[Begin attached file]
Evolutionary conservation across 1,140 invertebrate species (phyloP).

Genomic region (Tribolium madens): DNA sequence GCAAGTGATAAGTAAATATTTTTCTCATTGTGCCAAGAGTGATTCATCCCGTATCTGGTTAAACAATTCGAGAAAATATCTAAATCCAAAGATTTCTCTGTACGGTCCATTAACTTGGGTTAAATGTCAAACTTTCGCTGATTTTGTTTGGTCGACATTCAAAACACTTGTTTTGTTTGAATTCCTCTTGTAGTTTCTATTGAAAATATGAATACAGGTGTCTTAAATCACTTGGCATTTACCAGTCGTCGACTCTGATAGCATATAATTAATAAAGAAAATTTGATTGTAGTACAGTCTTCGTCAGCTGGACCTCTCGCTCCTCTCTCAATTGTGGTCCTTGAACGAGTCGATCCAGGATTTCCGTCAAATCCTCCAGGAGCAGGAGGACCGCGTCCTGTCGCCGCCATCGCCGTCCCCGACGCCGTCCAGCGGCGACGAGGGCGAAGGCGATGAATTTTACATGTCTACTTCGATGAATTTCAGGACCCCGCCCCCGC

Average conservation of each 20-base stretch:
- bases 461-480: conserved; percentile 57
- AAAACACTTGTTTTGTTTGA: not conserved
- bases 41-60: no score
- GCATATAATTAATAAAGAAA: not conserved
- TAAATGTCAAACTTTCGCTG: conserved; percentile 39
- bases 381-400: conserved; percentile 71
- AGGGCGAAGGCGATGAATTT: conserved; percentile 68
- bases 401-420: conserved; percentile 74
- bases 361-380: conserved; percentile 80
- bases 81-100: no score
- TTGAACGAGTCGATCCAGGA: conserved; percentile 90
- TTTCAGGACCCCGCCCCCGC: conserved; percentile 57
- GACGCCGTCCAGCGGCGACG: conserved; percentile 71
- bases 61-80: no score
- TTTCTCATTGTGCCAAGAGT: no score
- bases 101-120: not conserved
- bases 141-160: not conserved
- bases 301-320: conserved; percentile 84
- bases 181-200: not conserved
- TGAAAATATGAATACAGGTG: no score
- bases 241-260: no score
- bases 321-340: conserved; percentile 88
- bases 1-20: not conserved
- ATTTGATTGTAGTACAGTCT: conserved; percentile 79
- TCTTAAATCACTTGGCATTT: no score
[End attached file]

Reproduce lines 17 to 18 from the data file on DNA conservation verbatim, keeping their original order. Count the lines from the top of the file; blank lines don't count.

- bases 61-80: no score
- TTTCTCATTGTGCCAAGAGT: no score